The advantages to the tele-commuter are legion. Having greater control over their working environment means that teleworkers are generally less stressed. (A Department of Employment report last year found that teleworkers were deemed to be more productive, reliable and loyal than on-site staff). They save money on office clothes and on travelling costs - the average office-based worker spends 480 hours per year commuting, which is equivalent to 60 working days. And with 19.8 billion gallons of exhaust fumes per day produced from commuters' cars, there are also gains for society in general.
Stephen Jupp sees other advantages for local communities: "I do photocopying in the local grocery and buy stamps at the Post Office, using Digital's money to help local businesses survive." There is also a clear financial benefit for firms. The pounds 3,500 cost of setting up the office, with a desk and computer equipment, was exactly paid off by the savings for Digital in the first year. Mr Jupp says that if only one quarter of employees in the top 100 companies went on to flexible working arrangements, they would save pounds 4bn per year.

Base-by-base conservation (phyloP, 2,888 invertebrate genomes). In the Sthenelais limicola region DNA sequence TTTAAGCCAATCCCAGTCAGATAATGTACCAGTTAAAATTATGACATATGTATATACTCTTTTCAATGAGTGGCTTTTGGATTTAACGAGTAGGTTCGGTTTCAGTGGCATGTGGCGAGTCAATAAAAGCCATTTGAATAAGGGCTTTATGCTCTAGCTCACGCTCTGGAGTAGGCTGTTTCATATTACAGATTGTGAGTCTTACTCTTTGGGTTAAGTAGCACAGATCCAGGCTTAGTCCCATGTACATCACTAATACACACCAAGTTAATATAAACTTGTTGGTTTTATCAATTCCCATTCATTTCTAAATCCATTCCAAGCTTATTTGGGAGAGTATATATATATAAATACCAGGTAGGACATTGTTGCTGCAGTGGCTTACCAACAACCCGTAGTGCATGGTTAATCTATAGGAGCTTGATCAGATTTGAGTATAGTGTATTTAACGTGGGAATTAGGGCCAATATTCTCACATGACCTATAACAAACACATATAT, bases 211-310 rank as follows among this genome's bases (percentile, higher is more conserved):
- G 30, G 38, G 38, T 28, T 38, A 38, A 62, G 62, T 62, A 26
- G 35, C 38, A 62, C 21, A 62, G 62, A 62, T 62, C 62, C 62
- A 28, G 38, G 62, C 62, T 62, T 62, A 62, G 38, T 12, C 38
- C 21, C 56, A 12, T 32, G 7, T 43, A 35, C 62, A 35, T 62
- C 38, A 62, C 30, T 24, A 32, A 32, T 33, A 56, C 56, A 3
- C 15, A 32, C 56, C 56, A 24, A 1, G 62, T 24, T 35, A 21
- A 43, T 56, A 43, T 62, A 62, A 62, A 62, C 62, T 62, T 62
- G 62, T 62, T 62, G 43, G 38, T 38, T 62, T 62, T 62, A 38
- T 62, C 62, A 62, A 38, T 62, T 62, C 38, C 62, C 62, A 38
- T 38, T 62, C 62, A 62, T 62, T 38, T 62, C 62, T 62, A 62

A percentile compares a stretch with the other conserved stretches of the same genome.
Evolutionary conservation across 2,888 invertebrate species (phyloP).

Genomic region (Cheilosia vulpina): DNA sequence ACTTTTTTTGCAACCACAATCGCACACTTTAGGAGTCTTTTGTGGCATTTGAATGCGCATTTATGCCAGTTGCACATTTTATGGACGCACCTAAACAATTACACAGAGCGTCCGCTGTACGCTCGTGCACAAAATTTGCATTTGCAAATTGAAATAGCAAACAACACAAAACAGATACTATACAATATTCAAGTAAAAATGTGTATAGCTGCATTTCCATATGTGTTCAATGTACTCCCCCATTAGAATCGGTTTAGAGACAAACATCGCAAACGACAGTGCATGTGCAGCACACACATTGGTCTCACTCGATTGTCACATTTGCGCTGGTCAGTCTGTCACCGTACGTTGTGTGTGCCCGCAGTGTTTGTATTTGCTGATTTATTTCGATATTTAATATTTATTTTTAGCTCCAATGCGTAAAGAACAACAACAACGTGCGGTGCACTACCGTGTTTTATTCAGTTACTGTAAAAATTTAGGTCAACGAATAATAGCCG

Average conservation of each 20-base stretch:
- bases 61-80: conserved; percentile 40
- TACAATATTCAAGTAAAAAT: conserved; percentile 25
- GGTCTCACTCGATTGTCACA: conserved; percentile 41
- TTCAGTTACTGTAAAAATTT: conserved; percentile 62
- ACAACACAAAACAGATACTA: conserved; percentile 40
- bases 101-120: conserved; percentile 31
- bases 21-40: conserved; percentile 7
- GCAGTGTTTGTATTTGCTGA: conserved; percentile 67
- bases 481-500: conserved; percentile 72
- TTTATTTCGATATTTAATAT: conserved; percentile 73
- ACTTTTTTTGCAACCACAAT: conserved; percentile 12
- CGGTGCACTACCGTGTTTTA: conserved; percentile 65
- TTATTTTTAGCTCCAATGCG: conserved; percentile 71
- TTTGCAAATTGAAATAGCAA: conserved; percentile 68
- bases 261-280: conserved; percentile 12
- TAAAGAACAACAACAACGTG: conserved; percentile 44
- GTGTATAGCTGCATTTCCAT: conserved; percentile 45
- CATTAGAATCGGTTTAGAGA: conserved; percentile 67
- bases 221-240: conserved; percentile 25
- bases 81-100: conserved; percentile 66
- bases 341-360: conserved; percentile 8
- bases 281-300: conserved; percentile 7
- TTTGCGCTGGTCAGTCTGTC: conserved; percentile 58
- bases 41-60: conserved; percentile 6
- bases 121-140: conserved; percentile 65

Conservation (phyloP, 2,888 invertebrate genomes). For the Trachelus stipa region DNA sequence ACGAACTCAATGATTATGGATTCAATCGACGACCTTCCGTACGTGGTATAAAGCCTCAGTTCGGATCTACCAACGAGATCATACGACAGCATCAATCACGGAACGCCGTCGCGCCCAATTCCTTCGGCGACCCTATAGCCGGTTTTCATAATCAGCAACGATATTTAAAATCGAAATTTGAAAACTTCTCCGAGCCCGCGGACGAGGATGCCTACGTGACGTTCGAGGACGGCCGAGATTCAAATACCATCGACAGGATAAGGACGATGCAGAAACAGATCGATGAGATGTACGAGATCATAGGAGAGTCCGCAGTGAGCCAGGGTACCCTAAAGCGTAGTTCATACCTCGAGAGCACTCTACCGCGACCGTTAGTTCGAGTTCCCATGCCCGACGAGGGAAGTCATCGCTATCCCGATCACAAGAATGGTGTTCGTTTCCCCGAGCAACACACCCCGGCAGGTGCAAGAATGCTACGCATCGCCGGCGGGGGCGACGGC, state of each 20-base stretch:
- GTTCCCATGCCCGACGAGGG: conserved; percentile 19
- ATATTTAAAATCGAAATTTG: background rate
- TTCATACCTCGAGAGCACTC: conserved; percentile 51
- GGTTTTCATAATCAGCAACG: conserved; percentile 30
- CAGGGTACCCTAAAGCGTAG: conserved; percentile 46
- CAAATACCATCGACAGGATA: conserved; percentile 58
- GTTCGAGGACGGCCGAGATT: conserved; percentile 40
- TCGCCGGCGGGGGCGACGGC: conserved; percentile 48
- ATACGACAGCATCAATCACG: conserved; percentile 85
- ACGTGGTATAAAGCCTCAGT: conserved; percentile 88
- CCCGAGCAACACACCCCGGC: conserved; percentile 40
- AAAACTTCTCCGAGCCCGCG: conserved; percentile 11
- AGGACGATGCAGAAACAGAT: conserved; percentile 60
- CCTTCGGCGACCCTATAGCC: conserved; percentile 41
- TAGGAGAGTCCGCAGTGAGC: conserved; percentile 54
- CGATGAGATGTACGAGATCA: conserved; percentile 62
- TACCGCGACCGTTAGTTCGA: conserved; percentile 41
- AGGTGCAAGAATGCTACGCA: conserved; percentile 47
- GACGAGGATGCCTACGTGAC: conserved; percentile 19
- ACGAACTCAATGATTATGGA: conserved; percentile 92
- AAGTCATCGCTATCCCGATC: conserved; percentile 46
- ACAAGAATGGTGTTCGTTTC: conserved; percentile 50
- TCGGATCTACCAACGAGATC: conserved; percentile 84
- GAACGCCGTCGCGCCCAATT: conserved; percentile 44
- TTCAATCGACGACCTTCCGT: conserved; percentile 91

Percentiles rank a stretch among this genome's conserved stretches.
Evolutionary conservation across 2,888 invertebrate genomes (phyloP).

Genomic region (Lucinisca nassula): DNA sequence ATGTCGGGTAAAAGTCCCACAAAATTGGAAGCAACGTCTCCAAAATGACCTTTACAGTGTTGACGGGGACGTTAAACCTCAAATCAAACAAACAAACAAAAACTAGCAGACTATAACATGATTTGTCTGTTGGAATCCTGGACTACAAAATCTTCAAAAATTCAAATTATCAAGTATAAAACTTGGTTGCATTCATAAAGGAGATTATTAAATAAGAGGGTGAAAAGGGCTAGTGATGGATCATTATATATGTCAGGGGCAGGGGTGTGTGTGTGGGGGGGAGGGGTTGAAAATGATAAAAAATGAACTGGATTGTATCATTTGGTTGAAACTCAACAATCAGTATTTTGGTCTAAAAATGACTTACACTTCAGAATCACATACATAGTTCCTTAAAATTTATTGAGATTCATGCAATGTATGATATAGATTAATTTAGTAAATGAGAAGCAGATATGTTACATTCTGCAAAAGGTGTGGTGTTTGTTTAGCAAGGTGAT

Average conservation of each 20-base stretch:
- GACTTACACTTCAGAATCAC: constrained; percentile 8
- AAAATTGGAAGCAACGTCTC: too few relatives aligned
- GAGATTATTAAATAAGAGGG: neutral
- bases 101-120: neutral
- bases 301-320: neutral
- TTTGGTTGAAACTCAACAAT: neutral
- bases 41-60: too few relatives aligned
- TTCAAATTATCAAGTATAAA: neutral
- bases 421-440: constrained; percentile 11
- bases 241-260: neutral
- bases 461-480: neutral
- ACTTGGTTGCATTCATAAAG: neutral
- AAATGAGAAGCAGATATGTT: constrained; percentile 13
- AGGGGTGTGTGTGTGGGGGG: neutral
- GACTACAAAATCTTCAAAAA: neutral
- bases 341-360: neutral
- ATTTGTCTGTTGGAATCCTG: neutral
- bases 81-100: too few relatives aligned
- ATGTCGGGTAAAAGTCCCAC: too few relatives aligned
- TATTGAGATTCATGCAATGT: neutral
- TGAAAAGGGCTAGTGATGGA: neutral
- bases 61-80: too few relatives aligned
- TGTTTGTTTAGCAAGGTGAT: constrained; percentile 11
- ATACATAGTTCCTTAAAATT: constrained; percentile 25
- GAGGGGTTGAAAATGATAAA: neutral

Constantly improving technology will only make this easier. Microsoft is about to launch a new computer operating system, Windows 95. Using it, the average PC will be able to automate phone dialling and act as an intelligent information centre for voice messages, electronic mail and faxes. From a single box, the small business will have facilities such as voice mail, faxback and incoming call line identification systems that were once available only on the most sophisticated corporate exchanges.